As family fled burning car, people were 'only interested in filming'

The only thing missing was a bag of popcorn, victim says

Video: Mark Zammit Cordina

A woman who yesterday found herself in a burning car with her 10-month-old baby has expressed disappointment at bystanders who she said were more interested in filming the fire than lending a hand. 

"The only thing ... needed to complete the scene was a bag of popcorn," Nancy May Gerry wrote in a post on Facebook group The Salott. "You could have at least offered us help instead of staying there enjoying the accident!"

Mrs Gerry, her father and infant child were forced to evacuate their vehicle while driving along Old College Street in Sliema yesterday after it burst into flames. Nobody was hurt.

"The car just stopped right on the hill," she told Times of Malta. "Within a second, black smoke started rising up the sides of the car's bonnet."    

Her father quickly picked up his baby grandson while Mrs Gerry collected personal items. "Then I ran out and as far away as I could," she recalled. "Our only concern at that point was ensuring my son was safe."    

While Mrs Gerry was full of praise for the many people who would go on to attend to her and her family (see below), she was struck by the apparent indifference of many bystanders. 

"I was out of breath, carrying my baby in the carseat, a pushchair and two baby bags while walking as fast as I could away from the fumes," she recalled.

"Everybody could see this but no one helped me except the store assistant. The others were either filming or honking their horns."

One stranger, however, went the extra mile, she recalled.

"A man with a fire extinguisher in his hand ran over before fire trucks arrived and tried to put out the flames. He really risked his life." 

Two women caught in traffic behind the burning car also offered Mrs Gerry help, she said. "They saw me on the pavement carrying all my things and came over," she said. "Of all the traffic, they were the only two to offer help." 

The car caught fire at around 3.30pm. Photo: Daniel CamilleriThe car caught fire at around 3.30pm. Photo: Daniel Camilleri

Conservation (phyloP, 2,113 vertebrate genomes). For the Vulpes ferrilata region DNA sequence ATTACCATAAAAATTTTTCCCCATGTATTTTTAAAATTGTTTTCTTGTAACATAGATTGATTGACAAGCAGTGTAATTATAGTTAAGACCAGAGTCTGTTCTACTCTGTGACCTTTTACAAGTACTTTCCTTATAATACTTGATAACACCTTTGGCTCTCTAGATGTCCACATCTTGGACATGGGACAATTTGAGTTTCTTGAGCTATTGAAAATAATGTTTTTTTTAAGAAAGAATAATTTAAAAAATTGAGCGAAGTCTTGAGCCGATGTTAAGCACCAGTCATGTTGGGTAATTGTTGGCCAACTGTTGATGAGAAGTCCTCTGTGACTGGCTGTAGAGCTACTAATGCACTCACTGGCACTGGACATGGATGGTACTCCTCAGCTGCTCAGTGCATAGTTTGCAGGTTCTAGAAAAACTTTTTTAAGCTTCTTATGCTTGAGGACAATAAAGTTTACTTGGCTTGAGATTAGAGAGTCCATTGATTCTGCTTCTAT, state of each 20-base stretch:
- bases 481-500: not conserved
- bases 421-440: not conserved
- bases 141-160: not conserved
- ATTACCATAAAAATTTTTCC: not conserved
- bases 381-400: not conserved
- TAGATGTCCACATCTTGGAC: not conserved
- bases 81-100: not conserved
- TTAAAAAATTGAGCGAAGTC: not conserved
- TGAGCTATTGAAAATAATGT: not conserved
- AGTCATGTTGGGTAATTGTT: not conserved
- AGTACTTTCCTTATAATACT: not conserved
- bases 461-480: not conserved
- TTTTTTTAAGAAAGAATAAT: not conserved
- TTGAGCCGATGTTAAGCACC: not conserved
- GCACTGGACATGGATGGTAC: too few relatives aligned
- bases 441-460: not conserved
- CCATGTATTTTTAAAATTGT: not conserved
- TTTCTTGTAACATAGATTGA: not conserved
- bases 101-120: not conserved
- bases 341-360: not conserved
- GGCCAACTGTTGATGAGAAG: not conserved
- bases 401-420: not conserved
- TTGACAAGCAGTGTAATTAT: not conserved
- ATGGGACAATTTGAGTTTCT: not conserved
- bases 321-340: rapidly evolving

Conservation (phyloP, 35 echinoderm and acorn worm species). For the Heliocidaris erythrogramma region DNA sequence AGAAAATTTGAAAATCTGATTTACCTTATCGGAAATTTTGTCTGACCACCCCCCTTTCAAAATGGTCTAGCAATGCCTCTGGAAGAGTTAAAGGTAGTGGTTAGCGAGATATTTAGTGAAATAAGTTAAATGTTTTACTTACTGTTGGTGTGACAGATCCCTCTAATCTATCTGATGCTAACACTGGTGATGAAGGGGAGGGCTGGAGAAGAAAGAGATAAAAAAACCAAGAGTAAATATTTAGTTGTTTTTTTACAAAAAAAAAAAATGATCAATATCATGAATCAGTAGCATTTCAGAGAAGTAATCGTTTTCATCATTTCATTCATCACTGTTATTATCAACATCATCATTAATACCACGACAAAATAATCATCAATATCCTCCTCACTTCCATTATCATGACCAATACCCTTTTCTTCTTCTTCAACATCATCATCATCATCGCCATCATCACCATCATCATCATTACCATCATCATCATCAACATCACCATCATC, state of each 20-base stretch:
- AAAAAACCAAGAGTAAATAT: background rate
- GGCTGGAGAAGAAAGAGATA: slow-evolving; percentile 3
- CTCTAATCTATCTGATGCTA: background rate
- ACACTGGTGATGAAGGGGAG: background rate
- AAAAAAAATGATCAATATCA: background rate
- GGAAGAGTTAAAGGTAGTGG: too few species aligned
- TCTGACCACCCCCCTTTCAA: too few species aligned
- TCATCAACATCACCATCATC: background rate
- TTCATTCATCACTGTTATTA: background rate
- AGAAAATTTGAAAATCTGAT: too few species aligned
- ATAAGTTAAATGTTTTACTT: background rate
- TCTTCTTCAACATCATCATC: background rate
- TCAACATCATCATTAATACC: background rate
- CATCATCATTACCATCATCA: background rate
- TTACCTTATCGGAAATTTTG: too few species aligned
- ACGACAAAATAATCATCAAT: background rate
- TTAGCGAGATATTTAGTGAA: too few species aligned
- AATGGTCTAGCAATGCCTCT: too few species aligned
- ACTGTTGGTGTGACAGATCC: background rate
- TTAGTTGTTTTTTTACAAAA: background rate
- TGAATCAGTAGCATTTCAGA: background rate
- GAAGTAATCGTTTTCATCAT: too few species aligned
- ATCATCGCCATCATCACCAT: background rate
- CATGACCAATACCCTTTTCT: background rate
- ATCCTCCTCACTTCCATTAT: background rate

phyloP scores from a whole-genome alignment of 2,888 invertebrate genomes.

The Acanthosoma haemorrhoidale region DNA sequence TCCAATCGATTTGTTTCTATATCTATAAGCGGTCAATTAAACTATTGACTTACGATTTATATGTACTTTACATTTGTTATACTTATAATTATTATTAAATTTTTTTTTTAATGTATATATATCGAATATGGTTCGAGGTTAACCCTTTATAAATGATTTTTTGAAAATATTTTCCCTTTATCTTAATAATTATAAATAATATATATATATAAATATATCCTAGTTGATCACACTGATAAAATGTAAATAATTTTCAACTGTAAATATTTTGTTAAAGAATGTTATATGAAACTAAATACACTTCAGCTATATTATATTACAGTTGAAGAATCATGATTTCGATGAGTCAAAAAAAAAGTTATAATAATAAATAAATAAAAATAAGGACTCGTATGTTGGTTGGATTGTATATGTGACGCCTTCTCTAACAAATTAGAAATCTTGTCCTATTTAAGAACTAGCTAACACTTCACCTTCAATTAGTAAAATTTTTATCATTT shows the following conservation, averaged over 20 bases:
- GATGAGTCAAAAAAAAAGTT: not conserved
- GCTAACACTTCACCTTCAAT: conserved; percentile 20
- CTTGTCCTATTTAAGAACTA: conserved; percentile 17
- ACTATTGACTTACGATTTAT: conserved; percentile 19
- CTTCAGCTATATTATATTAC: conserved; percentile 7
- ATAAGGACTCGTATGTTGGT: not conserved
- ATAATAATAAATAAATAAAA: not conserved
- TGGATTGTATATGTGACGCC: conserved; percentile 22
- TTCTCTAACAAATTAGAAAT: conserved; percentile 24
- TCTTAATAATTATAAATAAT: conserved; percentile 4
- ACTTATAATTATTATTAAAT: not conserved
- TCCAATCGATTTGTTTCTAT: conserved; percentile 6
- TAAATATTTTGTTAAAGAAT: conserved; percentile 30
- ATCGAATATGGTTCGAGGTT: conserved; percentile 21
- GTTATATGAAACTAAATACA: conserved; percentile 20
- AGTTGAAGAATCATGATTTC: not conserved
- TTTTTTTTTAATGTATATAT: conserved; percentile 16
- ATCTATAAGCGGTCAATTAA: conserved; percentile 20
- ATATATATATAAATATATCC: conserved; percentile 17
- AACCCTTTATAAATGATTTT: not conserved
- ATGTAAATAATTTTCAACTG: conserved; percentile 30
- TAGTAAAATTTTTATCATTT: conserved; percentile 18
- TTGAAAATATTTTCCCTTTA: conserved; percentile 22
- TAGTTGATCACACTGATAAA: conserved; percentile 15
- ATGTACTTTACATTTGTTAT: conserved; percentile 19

With smartphones and social media use growing exponentially over the past years, police forces around the world have expressed concerns about citizens opting to film crimes and accidents rather than offering help.

In January, UK police criticised people who stood by and took photos instead of helping two women trapped in a car that was crushed by a falling tree. Last July, a man in Ohio, USA was arrested after rushing to the scene of a fatal car crash and filming two dying teenage boys without offering to help. 

Mrs Gerry also took issue with the fact that schoolchildren were "bouncing around as if it was a bbq" while firefighters put out the flames, asking "what if the car [had] exploded?". She also highlighted other drivers' impatience and lack of consideration. 

"The smoke could be seen from far far away but still cars were breaking glasses with their horns," she wrote, adding that a "middle-aged expert driving a van" kept shouting and insisting the smoke was nothing but an overheated radiator. 

"Good job we didn’t follow your selfish suggestion because I would have ended up losing my dad," she noted. 

The kindness of strangers

But inconsiderate drivers and smartphone-wielding bystanders could not distract Mrs Gerry from recognising the help and kindness she, her father and infant were offered in the aftermath of the accident. 

Staff at a nearby convenience store offered the family drinks and support, ambulance staff entertained the baby and hospital staff were visibly concerned about their wellbeing, Mrs Gerry wrote.  

"We are foreigners for you but you still felt for us," she wrote, adding words of gratitude for the "doctor from Kenya" who examined her and her father, firefighters and police officers on the scene. 



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